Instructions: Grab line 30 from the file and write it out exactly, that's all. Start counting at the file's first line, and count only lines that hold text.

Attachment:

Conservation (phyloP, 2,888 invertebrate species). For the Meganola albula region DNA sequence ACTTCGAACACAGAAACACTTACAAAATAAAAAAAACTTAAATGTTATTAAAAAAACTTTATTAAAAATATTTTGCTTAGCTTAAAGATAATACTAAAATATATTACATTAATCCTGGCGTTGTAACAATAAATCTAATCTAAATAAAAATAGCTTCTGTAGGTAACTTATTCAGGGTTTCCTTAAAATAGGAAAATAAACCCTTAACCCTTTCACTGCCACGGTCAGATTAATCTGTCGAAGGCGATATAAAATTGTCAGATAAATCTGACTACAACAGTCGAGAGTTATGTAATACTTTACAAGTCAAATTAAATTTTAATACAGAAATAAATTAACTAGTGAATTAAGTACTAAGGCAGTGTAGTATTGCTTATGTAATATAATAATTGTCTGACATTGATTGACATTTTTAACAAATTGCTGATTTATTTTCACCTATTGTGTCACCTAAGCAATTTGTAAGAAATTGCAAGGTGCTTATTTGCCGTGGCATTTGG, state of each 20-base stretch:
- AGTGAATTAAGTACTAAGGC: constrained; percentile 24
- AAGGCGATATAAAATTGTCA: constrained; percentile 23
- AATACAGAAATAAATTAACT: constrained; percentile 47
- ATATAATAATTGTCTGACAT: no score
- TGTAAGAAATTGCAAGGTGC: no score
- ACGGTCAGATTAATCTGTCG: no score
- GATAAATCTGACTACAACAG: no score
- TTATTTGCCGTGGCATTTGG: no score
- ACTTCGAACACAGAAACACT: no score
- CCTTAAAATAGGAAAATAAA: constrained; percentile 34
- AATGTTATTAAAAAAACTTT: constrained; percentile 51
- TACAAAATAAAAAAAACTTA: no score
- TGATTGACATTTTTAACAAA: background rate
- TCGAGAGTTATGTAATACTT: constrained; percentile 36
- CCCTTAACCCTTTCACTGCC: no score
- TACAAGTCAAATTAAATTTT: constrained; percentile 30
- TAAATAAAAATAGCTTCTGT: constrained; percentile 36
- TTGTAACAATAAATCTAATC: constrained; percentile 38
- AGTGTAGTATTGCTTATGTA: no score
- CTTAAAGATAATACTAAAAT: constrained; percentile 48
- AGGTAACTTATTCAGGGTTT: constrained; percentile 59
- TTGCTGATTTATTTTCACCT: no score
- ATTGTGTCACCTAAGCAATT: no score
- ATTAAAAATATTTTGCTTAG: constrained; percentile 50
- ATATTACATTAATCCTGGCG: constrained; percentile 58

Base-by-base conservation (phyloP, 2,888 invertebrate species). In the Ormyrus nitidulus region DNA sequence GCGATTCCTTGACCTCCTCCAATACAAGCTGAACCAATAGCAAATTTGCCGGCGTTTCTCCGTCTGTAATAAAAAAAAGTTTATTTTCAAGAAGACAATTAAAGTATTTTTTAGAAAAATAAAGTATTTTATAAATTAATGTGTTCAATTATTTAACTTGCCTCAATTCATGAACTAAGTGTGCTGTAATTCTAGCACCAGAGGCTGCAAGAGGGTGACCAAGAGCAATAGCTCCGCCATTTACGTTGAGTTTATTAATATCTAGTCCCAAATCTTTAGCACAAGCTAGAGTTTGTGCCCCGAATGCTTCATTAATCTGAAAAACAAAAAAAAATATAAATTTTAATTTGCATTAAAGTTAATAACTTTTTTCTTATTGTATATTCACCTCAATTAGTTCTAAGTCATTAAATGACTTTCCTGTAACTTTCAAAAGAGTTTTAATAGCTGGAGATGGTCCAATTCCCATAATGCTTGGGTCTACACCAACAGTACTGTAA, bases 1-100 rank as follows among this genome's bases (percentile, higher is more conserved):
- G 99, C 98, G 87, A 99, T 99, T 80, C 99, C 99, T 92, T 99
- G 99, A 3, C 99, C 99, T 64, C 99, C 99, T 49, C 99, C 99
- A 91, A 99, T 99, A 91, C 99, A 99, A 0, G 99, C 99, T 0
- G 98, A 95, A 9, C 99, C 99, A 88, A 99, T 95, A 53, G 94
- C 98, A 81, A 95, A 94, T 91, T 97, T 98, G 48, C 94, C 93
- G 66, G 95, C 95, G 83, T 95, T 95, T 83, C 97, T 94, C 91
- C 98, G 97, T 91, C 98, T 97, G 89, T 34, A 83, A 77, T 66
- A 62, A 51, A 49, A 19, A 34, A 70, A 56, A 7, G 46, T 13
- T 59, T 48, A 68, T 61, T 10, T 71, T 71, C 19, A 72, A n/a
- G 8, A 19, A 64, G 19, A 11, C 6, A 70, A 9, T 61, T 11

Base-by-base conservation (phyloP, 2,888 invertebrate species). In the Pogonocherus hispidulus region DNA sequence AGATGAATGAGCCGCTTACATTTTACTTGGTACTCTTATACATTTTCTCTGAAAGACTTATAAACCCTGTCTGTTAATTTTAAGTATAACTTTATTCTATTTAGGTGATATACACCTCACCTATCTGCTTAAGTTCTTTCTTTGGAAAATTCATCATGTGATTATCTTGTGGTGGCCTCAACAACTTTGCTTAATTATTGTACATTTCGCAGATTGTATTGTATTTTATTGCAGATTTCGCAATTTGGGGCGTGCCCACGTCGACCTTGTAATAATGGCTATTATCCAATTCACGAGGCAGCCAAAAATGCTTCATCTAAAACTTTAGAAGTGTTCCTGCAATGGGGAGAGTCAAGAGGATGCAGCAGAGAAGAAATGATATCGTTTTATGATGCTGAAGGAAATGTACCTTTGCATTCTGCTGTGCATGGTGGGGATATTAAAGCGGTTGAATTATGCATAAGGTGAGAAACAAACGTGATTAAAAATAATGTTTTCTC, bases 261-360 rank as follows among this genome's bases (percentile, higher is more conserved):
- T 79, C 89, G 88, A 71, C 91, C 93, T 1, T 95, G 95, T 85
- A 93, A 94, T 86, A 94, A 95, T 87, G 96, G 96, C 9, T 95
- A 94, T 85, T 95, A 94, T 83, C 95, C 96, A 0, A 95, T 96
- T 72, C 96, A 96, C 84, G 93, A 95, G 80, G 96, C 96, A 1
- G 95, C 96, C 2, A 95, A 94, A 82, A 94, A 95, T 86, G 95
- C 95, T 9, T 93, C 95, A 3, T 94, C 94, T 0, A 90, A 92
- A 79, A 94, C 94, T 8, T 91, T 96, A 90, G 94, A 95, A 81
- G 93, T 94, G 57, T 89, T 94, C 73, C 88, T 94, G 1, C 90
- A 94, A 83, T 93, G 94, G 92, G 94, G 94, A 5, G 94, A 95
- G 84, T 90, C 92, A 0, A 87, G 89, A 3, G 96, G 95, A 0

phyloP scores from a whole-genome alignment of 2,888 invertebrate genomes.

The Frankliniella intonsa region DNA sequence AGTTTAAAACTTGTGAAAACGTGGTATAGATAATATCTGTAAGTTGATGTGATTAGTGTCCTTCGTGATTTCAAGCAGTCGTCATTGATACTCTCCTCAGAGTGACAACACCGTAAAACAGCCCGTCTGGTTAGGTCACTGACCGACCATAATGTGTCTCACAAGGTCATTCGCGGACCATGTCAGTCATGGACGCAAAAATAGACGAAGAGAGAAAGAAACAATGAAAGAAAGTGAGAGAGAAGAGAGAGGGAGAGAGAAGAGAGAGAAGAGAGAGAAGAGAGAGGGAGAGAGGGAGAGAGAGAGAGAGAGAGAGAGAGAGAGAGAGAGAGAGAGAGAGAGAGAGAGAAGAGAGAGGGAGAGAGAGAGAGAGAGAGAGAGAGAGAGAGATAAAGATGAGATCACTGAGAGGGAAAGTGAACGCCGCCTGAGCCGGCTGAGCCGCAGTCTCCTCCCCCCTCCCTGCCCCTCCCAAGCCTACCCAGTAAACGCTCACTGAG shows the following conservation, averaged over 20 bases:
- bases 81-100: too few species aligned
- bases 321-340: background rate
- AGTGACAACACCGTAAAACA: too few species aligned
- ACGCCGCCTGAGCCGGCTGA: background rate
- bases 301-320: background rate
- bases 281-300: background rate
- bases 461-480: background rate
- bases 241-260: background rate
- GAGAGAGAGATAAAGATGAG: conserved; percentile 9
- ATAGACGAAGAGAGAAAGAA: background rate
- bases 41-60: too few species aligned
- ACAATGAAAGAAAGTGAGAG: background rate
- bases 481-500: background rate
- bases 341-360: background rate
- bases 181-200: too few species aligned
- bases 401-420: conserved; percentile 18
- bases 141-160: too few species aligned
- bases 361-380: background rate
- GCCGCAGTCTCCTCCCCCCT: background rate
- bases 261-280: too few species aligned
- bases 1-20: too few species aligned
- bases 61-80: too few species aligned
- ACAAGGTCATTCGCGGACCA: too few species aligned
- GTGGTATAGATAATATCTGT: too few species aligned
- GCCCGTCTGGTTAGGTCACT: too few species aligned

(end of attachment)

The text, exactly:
- A 91, A 99, T 99, A 91, C 99, A 99, A 0, G 99, C 99, T 0